Five times more attacks on refugee homes in Germany
January 29, 2016
German press and local governments have reported that violent acts targeting asylum-seeker housing increased by five times last year. The news came on the heels of a grenade attack in the south of the country.
Attacks on refugee housing increased by a factor of five in 2015 compared to 2014, German media reported on Friday. According to public broadcasters WDR and ARD, there were more than 1,000 attacks on accommodations for asylum seekers, running the gamut from arson to offensive graffiti.
The state of North Rhine-Westphalia, home to the most refugees, was also drastically in front of the 15 other states in terms of attacks, jumping from 25 incidents in 2014 to 214 last year. Lower Saxony ranked second in attacks and saw 89 acts of violence in 2015.
"There is no way to know if these crimes are being planned on the spot or interregionally," WDR quoted North Rhine-Westphalia's Interior Minister Ralf Jäger as saying.
The journalists' research found that most of the perpetrators come from the areas where the refugee housing is located and are not connected to any nationwide network of right-wing extremists.
Of the exactly 1,005 registered attacks, the authorities estimate that 901 were motivated by far-right ideology.
Fireman charged with arson
The broadcaster gave one particularly grave example of a 25-year-old man in the town of Altena in North Rhine-Westphalia. The one-time fireman disabled the fire alarm of a home for asylum seekers, crawled onto the roof and using knowledge from his job, set fire to the building, where seven Syrian refugees were staying. They were alerted to the blaze only when passing visitors, originally looking to welcome the new arrivals, saw the fire and warned those inside.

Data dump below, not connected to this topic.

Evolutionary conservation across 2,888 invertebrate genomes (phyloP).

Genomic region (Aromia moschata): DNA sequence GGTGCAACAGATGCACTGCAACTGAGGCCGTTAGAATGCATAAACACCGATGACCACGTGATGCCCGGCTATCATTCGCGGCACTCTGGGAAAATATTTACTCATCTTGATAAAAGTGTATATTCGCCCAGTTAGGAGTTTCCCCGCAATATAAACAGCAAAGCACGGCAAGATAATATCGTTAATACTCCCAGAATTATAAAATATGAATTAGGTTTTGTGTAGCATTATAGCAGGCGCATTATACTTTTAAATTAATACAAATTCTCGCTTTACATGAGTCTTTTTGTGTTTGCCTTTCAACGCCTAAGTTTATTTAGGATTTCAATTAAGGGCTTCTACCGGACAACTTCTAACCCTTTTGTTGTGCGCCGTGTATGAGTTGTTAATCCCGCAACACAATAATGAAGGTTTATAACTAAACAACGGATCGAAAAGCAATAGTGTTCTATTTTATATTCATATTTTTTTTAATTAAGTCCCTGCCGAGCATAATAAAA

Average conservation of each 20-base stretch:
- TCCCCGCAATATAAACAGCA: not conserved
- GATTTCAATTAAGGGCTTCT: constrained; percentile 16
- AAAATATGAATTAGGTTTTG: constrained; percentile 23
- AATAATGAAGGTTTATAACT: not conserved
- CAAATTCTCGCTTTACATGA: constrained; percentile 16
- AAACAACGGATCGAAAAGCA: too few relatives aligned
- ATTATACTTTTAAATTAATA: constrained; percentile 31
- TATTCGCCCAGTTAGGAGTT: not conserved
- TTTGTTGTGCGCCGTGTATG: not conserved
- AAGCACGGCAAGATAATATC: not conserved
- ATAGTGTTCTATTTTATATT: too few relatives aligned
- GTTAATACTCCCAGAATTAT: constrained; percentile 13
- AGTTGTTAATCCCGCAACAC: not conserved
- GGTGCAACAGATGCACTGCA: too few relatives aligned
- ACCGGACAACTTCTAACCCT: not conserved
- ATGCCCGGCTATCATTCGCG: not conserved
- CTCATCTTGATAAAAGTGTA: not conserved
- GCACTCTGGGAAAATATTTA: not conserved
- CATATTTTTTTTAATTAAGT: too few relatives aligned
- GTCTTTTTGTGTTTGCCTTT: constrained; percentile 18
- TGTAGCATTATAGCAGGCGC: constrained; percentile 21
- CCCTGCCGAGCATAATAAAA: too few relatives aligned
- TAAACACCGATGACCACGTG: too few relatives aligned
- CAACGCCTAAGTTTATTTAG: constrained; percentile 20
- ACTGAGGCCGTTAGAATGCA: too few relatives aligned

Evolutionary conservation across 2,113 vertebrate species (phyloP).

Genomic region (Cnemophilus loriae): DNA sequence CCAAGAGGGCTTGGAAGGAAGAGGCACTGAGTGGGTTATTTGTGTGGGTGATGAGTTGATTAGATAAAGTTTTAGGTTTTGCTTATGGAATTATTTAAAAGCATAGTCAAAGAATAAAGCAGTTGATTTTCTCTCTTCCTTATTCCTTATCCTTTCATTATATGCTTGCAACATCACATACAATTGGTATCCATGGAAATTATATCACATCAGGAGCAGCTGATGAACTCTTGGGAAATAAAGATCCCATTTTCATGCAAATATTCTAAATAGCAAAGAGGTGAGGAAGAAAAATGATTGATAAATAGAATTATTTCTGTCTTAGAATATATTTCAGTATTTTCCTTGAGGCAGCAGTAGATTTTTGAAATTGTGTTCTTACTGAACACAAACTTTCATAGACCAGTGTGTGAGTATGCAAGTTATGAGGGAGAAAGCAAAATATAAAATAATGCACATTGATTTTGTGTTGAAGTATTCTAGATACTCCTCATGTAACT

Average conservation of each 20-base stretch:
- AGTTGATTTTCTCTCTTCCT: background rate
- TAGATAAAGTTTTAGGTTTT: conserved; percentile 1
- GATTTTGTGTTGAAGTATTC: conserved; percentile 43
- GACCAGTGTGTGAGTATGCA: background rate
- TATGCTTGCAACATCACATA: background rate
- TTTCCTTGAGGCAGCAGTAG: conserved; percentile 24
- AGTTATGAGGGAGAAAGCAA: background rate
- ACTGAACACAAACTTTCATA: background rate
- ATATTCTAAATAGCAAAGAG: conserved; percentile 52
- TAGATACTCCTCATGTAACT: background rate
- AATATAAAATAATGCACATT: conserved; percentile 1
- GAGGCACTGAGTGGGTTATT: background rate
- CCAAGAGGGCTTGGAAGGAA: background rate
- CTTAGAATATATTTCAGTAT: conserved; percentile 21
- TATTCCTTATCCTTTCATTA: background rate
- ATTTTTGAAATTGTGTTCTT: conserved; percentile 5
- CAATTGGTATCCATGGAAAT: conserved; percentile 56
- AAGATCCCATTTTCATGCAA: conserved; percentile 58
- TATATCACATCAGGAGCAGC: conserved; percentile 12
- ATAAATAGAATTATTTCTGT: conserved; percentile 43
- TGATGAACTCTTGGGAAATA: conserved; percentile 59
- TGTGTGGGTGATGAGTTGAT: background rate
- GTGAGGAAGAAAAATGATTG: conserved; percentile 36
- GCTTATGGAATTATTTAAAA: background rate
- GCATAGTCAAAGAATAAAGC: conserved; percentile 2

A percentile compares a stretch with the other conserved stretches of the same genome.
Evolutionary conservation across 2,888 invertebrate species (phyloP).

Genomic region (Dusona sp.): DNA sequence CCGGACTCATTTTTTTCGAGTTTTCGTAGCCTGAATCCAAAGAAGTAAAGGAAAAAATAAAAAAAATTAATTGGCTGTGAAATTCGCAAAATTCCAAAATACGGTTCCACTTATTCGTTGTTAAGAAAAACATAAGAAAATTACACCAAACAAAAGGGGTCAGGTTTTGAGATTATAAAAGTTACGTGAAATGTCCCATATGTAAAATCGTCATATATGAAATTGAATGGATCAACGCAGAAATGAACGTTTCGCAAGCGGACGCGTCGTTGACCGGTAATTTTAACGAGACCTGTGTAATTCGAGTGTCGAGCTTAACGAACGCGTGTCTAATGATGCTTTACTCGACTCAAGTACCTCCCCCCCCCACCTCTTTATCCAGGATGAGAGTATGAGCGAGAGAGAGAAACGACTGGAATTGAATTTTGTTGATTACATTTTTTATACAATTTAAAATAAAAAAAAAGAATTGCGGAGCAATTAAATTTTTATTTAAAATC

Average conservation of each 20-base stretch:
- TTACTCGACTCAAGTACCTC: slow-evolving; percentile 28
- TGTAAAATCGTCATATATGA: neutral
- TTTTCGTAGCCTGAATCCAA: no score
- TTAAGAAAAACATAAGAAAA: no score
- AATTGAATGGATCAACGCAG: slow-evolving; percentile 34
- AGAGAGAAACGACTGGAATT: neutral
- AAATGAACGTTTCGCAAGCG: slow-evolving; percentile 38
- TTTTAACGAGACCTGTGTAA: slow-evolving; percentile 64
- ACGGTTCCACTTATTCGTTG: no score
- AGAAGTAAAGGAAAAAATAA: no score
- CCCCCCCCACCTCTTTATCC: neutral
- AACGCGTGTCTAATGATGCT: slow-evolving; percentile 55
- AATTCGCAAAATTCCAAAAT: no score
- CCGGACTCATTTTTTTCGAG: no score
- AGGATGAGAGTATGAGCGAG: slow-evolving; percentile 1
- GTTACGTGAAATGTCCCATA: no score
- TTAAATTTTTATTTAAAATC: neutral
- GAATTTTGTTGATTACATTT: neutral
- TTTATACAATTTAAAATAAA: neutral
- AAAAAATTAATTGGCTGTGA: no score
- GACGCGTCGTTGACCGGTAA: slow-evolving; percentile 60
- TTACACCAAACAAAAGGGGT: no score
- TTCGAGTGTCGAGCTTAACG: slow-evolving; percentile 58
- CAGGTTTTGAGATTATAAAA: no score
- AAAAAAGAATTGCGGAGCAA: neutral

When the man was arrested, according to WDR, his only defense was that he was afraid of the refugees.
Friday also saw one of the more sinister attacks that Germany has experienced thus far. An assailant threw a hand grenade at the initial arrival center in the Black Forest town of Villingen-Schwenningen in the southwestern state of Baden-Württemberg. The attack, which occurred at 1:30 a.m. local time (0030 GMT/UTC), did not end in injury as the grenade failed to explode. The police immediately cordoned off the area and began to search for suspects and to diffuse the explosive.
German Interior Minister Thomas de Maiziere blasted the attack as "unacceptable" and "cowardly" on the German news channel N24. He called for a swift probe to bring the perpetrators to justice, while Justice Minister Heiko Maas said he would call a meeting of his counterparts in all of Germany's 16 states in March to discuss a stronger crackdown on far-right crimes.
It is likely, however, that the attacker will disappear into the ether. According to the WDR report, only one-fourth of attacks on refugee homes - whether they be a swastika spray-painted outside the door, property damage, or more violent acts - end in an arrest and the crime being solved in courts.